Fraser Coast Regional Council’s School Water and Waste Wise Garden Competition has awarded two joint Grand Champions this year - Kawungan State School and Urangan High School. Organised with the participation of Wide Bay Water and Waste Services, a major objective of the competition is to encourage water-wise gardening and recycling. Besides directing food scraps to chickens and worms instead of landfill, students have repurposed building materials for garden projects and incorporated a range of water-saving plants and techniques into their garden designs. Full results: Fraser Coast school garden competition winners announced (October 2019)
Logan's Angle on Myrtle Recovery
The angle-stemmed myrtle (Gossia gonoclada) is one of Queensland's rarest plants. It has only been found growing naturally in Brisbane and Logan, the latter being home to 33 of 73 known individuals. Logan City Council has been active in conservation of this endangered species. Habitats - near the Albert and Logan Rivers - have been mapped and propagation undertaken. To date, 160 new Gossia gonoclada saplings have been planted along these waterways. The council's strategy for the next ten years is outlined in the recently announced City of Logan Gossia gonoclada Recovery Plan 2019-2029. This includes developing cost-effective activities, facilitating community engagement in conservation projects and working with other programs in the region. (September 2019)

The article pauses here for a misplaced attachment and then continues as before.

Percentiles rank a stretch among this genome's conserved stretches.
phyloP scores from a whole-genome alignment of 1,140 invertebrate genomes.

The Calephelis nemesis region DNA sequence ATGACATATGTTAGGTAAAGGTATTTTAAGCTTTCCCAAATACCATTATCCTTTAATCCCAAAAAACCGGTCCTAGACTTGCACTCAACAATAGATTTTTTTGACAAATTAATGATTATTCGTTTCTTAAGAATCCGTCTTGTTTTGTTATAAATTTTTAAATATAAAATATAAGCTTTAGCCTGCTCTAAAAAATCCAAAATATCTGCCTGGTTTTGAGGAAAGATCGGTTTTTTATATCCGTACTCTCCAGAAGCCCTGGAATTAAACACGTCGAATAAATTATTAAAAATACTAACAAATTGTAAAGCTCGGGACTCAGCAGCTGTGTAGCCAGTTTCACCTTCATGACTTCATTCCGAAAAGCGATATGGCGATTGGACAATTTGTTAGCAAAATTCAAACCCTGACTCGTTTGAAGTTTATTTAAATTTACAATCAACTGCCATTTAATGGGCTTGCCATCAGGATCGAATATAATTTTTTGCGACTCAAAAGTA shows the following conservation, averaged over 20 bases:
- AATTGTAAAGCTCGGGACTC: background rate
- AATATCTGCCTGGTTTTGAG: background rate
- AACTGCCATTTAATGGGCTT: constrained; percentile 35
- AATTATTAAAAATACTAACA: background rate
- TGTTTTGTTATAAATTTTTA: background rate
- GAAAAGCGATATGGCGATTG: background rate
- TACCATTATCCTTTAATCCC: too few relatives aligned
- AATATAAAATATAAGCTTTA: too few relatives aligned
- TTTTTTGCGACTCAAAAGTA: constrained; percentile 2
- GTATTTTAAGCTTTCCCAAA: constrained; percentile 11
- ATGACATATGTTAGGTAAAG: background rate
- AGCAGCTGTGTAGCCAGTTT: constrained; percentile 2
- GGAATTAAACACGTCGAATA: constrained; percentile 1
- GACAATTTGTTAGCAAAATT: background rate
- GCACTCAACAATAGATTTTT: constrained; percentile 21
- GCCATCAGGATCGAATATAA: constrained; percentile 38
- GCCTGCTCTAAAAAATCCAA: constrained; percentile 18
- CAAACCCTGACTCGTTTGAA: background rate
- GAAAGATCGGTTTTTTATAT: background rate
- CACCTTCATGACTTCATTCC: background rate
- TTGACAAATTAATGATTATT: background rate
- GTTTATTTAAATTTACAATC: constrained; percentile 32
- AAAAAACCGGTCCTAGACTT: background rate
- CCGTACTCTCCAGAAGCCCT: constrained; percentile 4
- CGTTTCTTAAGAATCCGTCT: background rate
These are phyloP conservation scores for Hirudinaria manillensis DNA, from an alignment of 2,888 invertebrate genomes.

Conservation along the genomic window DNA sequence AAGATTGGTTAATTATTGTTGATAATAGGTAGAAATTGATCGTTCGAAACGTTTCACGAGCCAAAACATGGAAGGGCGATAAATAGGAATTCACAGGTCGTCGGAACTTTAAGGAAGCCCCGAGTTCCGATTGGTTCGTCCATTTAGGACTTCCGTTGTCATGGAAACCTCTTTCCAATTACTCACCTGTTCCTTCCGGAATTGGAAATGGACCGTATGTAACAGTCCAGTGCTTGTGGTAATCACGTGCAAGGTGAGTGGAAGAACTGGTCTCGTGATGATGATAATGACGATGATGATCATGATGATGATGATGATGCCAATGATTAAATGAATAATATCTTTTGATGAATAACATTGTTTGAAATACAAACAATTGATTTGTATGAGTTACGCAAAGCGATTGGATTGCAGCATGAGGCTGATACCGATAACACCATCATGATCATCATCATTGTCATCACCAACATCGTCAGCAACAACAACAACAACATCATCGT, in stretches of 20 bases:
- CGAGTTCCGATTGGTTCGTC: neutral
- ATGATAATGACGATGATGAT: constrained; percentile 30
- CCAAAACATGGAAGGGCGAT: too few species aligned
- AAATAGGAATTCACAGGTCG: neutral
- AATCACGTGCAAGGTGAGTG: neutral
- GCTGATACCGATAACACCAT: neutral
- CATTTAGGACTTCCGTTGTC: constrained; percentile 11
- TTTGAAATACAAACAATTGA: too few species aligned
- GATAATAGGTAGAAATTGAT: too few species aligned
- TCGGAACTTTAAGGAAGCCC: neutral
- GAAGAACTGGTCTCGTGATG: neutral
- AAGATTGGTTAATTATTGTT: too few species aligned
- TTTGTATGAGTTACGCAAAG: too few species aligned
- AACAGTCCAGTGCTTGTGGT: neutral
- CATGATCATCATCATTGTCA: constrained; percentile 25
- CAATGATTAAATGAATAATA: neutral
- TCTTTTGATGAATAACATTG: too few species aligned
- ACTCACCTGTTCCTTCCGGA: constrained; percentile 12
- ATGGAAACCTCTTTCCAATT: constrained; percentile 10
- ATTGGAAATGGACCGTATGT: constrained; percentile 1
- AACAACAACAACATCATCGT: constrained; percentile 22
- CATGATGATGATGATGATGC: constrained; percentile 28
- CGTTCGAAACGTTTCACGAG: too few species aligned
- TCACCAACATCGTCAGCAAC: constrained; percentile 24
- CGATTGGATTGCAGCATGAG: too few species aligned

Queensland Peony Breakthrough
Growing peonies in the subtropics was never a practical proposition before, but breakthrough research at the University of the Sunshine Coast means that peonies could soon become a valuable cut flower crop in Queensland. Biologist Krista Bogiatzis began working on the problem at USC in 2015 and has now determined the exact combination of temperature and growing conditions to get them to bloom in the subtropics. What's more, they can be timed to take advantage of high-demand and under-supplied periods in other regions. For the local market, Queensland-grown flowers avoids the risks, costs and quality issues associated with importation of live product. (September 2019)
Some older news items of continuing interest have been moved to appropriate subject pages. Check the Guide to Pages or use the search function at the top of the page. Older news about the benefits to physical or mental health and society will be collected in a new page: Effect of gardens & gardening on human health. Items related to property value are at Landscaping & property values